Reflection of ISTE from a Newbie

This was my first time going to ISTE and Edubloggercon. So, what were my favorites and takeaways?

1. I found that Jackie Gerstein's session on the Flipped Classroom at Edubloggercon gave me incredible perspective. We were given snippets of information filled with examples, interspersed with discussion points as small groups and the whole group. Later in the day when I had a moment to ponder this, I realized the possibility of the Flipped Classroom was no longer something intangible to me that only districts with lots of money and high SES could do. It's something we can do despite the economy, having to close two schools, and all the other "Yeah, but..." excuses I could list here.

2. Blogging "N@ked" or Being Transparent in Our Relationships with Susan Davis, was another favorite from Edubloggercon. The discussion started with what it meant to be transparent by sharing celebrations as well as failures, because that's the reality of change and innovation, which evolved into the discussion of promoting transparent culture.

3. Edublogs hosted an ISTE Meet-up for a tour of Independence Hall.
I am in serious awe of everything Edublogs does for teachers. Their incredible commitment to building teachers up so they can create learning-centered classrooms is honorable. I am still very new to blogging, but through their Teacher Challenges, I've learned more than I ever anticipated, and it has trickled down into the classrooms of AJUSD to positively affect our learning culture. So, meeting Ronnie Burt and others from the Edublogs community was an epic event for me.

On screen is AJUSD  Superintendent.
Left-Right: Me, Shelee King George, Bartow, & Knight.
4. Peer Coaching. I was adopted by Shelee King George, Mary Knight, and Colet Bartow for the day and helped out with their Peer Coaching Poster and Birds of a Feather Sessions. It was an honor to give back a little that Peer Ed has given us, and with all the excitement over ISTE's NETS for Coaches, it was great fun talking to all the people curious about how to build 21st century pedagogy, technology integration, and learning community through peer coaching.

5. Suzie Boss' session on Ripped from the Headlines: Real Events Yield Relevant Projects was another highlight.  Be selective what news you choose for PBL. Use complex, relevant events students can empathize with, and will affect us for a long time. Paul Allison, part of the panel discussion, solidified that blogs are fabulous to share their PBL to a real audience.

5. What Does it mean to be a Tech Savvy Principal? Totally inspiring. This panel discussion with Lyn Hilt, Patrick Larkin, Eric Sheninger, George Couros, and Brian Nichols, was moderated by Scott McLeod. First off, I've learned so much from the Connected Principals Blog, that it was exciting to see the faces and hear their voices in person. My main takeaways from this (and I'm sorry, I don't have who said what):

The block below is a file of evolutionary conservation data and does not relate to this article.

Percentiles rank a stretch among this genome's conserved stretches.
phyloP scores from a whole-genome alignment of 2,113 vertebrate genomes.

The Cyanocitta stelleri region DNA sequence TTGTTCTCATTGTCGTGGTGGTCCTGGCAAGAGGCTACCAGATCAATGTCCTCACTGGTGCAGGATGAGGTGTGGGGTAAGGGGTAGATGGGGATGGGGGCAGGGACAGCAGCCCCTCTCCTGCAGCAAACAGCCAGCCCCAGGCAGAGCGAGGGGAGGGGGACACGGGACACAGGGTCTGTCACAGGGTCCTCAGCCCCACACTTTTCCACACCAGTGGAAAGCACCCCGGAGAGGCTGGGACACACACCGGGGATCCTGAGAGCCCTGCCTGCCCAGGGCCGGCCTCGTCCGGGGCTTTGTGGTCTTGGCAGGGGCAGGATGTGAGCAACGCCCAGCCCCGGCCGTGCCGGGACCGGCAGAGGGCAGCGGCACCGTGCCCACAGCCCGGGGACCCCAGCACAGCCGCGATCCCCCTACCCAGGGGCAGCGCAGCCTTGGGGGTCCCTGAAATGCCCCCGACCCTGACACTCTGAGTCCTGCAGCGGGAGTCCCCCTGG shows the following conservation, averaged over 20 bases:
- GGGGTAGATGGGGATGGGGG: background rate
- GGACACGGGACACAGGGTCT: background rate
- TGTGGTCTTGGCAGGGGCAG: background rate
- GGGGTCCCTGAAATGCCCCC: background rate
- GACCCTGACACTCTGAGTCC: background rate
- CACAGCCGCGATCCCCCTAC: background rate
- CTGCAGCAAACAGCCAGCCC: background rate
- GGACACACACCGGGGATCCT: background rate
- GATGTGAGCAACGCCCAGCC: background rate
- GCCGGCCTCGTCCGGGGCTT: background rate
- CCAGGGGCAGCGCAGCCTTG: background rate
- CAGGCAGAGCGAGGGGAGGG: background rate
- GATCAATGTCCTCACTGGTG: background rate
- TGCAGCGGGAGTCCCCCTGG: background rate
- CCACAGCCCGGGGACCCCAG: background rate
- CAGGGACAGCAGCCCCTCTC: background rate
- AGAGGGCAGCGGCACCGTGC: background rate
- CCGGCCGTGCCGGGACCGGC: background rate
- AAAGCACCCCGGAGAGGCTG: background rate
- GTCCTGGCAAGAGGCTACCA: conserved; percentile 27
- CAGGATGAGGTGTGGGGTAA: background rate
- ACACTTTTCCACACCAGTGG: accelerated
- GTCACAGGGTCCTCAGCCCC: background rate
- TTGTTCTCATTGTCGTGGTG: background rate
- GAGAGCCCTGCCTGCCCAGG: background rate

• Principals need to model using the tech, but this doesn't mean they are experts at it.
  • Build PLN within district and outside, and resources will come to you.
  • Use ISTE's NETS for Admin to self assess where you are.
  • Share your learning.
  • Change policies, such as BYOD (Bring Your Own Device). 
  • Allow teachers to self-choose own professional development. Allow those who are ready, to push ahead.
  • Media waiver in AUP. Have the AUP guided by your vision.
  • Blogging with students AUP. Have a parent night for blogging.

6. Kevin Honeycutt.  Even though I'm reserved, I thrive on fun and passionate educators. My favorite Honeycuttism: "Digital limbs can't be amputated at the front door of the school."

Taken from my iPhone
7. Chris Lehmann's Unlocking Potential. My notes are not as fabulously comprehensive as Moving at the Speed of Creativity, nor as visually amazing as David Warlick's, but are meaningful to me:

  • Caring about and caring for are different things.
  • It is okay to take risks to succeed. It's okay to fail as long as we are still learning.
  • Help our students become 21st century citizens. 
  • The most important thing is to become the best people they can be.
  • The 4 things to instill in students are: 1) be thoughtful, 2) be wise, 3) be passionate, and 4) be kind.
  • Help them find the humanity in the world around them.
  • Write down your goals and your action plan.
  • Question anyone who says they have all the answers. 
  • Be one community and lead.
  • Be the best version of yourself.

Ronnie Burt & me
8, 9, & 10. Relationships. My favorite place to go was the Blogger's Cafe, which was filled with camaraderie. I was excited to meet people who I've been learning with, visit with some I've met before, and create new friendships.

The genuine compassion towards helping and growing others that I experience online was felt here in person.

It was also quality time with my AJUSD peeps! Thanks so much guys for the awesome experience! I love our AJUSD family!

Final thoughts

Our AJUSD gang: Maryanne Galvan, Jon
, Amber Moore, Elizabeth Francois,
Bethany Myers, Me, and Gina Fraher.
As I wrap my head around how to implement the next steps, I'm filled with encouragement knowing that there is a community supporting us! And we've met several of them at #ISTE11!